Keeping ourselves and our property safe from theft and vandalism is a major priority. However, too much lighting can have the opposite effect. Badly designed outdoor lighting can actually make us less safe because bright and poorly aimed lights can hide danger. Real security depends on the wise use of lighting where visibility is the goal. Instead of more and brighter lights, we need smart lighting that directs light down where it is most useful. In a recent forum, our own sheriff said having a dog is one of the best deterrents for criminal activity.

So what is a dark-sky policy? According to the International Dark-Sky Association and all the communities who embrace it, a dark-sky policy consists of the following basics:

  • Only be on when needed (Time limits on security and landscaping lights)
  • Only light the area that needs it (Limit number of fixtures)
  • Be no brighter than necessary (Limit lumens)
  • Minimize blue light emissions (Have warmer bulbs under 3,000 Kelvin)
  • Eliminate upward-directed light (Light must not emanate above the horizontal plane of its shield. See graphic below)

Whether we consciously know it or not, one of the many reasons that drew us to Rancho Santa Fe is its dark skies. We may not appreciate it now, but would certainly notice if they’re gone. What’s more, other communities are realizing their value as the effects of new lighting technologies are taking a toll. In fact, entire organizations like the International Dark-Sky Association (IDSA) have been formed to help HOAs navigate their own lighting regulations making sure homeowners safety needs are protected without marring the nighttime sky. Maybe it’s time to call in some level-headed experts on the subject to add some clarity and assuage the members.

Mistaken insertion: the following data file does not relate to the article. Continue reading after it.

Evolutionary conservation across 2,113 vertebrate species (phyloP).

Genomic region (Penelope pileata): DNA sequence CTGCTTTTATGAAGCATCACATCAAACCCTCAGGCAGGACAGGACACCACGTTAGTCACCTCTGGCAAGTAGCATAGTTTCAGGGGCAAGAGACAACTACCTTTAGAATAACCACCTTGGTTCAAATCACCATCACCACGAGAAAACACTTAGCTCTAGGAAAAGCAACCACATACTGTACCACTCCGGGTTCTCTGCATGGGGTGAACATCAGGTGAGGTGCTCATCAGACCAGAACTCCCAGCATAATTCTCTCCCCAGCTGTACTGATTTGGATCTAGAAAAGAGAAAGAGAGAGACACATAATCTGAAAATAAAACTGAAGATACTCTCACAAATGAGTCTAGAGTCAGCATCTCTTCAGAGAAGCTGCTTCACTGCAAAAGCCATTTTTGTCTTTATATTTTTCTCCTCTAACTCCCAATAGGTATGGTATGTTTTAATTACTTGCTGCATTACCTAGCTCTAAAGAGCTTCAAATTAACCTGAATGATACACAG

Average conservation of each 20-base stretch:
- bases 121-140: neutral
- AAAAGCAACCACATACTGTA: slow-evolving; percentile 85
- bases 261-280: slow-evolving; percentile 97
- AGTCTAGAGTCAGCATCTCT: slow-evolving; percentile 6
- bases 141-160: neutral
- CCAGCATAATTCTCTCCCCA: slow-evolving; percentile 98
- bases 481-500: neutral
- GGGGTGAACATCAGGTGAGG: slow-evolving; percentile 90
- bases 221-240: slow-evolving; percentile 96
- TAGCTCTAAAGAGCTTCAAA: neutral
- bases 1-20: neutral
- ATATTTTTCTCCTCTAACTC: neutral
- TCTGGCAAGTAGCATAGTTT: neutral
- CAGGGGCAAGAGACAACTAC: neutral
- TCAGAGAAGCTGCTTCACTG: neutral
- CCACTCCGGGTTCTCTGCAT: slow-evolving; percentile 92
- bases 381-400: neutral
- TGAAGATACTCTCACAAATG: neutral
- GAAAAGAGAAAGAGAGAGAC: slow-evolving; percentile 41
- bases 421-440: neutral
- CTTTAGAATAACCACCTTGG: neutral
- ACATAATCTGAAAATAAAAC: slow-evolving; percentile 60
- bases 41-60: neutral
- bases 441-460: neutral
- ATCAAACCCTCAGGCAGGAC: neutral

It’s been a few months since our sweet little Dachshund Lily left us, and about as long since I ventured into the garden late at night. I remembered how I used to envy the neighbors who I imagined were slumbering peacefully while I was on midnight puppy patrol, but now I miss it. I need to remind myself to take a pause and walk outside in the evenings to gaze at the stars … grateful that we live in one of the most beautiful, peaceful and dark places in the world. If we can keep it.

This graphic above from the Residential Design Guidelines shows the difference between a lighting plan that works toward preserving our dark skies and one that doesn’t. 

Before and during the 2003 Northeast Blackout. Photo by Todd Carlson (International Dark-Sky Association).

Cathedral Rock in Sedona, AZ (International Dark-Sky Association).

An excessive number of light fixtures and high lumen output can mar the night sky.

International Dark-Sky Association guidelines and original RSFA Lighting regulations restrict directing light upwards into the sky. Uplighting is never allowed in dark-sky communities, and you won’t find any when shopping in the dark-sky section of lighting manufacturers. 

Excessive glazing and lack of porch overhangs can result in “light trespassing” — a hindrance for dark skies and a nuisance to neighbors. This is why the Art Jury pays close attention to architectural elements like windows, doors, and covered porches.

Ms. Hillard is an Association member and Secretary of the Art Jury.